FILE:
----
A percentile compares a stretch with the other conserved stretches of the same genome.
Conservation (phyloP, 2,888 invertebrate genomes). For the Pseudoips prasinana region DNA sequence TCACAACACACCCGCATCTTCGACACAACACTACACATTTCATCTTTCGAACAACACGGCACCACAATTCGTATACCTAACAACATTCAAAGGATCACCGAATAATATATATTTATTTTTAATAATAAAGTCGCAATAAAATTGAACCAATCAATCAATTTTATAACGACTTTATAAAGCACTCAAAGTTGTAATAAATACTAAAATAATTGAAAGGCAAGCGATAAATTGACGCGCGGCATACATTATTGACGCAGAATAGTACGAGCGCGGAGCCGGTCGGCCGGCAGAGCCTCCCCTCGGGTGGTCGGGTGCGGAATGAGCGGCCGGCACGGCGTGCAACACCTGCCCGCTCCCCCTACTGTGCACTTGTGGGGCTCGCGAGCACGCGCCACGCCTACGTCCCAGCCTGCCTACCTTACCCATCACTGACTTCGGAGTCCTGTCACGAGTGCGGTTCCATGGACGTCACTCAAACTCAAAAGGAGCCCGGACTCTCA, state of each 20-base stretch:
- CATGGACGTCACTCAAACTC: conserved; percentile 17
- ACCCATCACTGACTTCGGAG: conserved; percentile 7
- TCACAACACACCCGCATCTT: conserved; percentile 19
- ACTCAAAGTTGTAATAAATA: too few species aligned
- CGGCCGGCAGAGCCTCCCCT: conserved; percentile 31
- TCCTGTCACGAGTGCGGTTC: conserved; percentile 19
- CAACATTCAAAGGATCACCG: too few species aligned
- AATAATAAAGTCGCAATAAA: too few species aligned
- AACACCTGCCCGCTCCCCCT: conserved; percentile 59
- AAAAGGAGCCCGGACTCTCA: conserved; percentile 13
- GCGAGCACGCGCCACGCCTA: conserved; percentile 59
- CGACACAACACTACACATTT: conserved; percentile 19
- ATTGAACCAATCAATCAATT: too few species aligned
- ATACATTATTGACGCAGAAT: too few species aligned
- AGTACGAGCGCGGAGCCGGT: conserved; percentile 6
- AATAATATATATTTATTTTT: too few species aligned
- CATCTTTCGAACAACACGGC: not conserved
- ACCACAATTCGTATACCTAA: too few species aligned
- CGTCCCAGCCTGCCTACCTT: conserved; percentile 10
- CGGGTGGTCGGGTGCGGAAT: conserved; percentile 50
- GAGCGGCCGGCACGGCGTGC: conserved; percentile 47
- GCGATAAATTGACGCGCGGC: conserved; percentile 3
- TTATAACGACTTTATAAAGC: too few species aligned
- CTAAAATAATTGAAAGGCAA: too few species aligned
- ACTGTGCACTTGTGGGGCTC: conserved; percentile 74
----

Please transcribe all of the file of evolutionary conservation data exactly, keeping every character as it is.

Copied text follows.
A percentile compares a stretch with the other conserved stretches of the same genome.
Conservation (phyloP, 2,888 invertebrate genomes). For the Pseudoips prasinana region DNA sequence TCACAACACACCCGCATCTTCGACACAACACTACACATTTCATCTTTCGAACAACACGGCACCACAATTCGTATACCTAACAACATTCAAAGGATCACCGAATAATATATATTTATTTTTAATAATAAAGTCGCAATAAAATTGAACCAATCAATCAATTTTATAACGACTTTATAAAGCACTCAAAGTTGTAATAAATACTAAAATAATTGAAAGGCAAGCGATAAATTGACGCGCGGCATACATTATTGACGCAGAATAGTACGAGCGCGGAGCCGGTCGGCCGGCAGAGCCTCCCCTCGGGTGGTCGGGTGCGGAATGAGCGGCCGGCACGGCGTGCAACACCTGCCCGCTCCCCCTACTGTGCACTTGTGGGGCTCGCGAGCACGCGCCACGCCTACGTCCCAGCCTGCCTACCTTACCCATCACTGACTTCGGAGTCCTGTCACGAGTGCGGTTCCATGGACGTCACTCAAACTCAAAAGGAGCCCGGACTCTCA, state of each 20-base stretch:
- CATGGACGTCACTCAAACTC: conserved; percentile 17
- ACCCATCACTGACTTCGGAG: conserved; percentile 7
- TCACAACACACCCGCATCTT: conserved; percentile 19
- ACTCAAAGTTGTAATAAATA: too few species aligned
- CGGCCGGCAGAGCCTCCCCT: conserved; percentile 31
- TCCTGTCACGAGTGCGGTTC: conserved; percentile 19
- CAACATTCAAAGGATCACCG: too few species aligned
- AATAATAAAGTCGCAATAAA: too few species aligned
- AACACCTGCCCGCTCCCCCT: conserved; percentile 59
- AAAAGGAGCCCGGACTCTCA: conserved; percentile 13
- GCGAGCACGCGCCACGCCTA: conserved; percentile 59
- CGACACAACACTACACATTT: conserved; percentile 19
- ATTGAACCAATCAATCAATT: too few species aligned
- ATACATTATTGACGCAGAAT: too few species aligned
- AGTACGAGCGCGGAGCCGGT: conserved; percentile 6
- AATAATATATATTTATTTTT: too few species aligned
- CATCTTTCGAACAACACGGC: not conserved
- ACCACAATTCGTATACCTAA: too few species aligned
- CGTCCCAGCCTGCCTACCTT: conserved; percentile 10
- CGGGTGGTCGGGTGCGGAAT: conserved; percentile 50
- GAGCGGCCGGCACGGCGTGC: conserved; percentile 47
- GCGATAAATTGACGCGCGGC: conserved; percentile 3
- TTATAACGACTTTATAAAGC: too few species aligned
- CTAAAATAATTGAAAGGCAA: too few species aligned
- ACTGTGCACTTGTGGGGCTC: conserved; percentile 74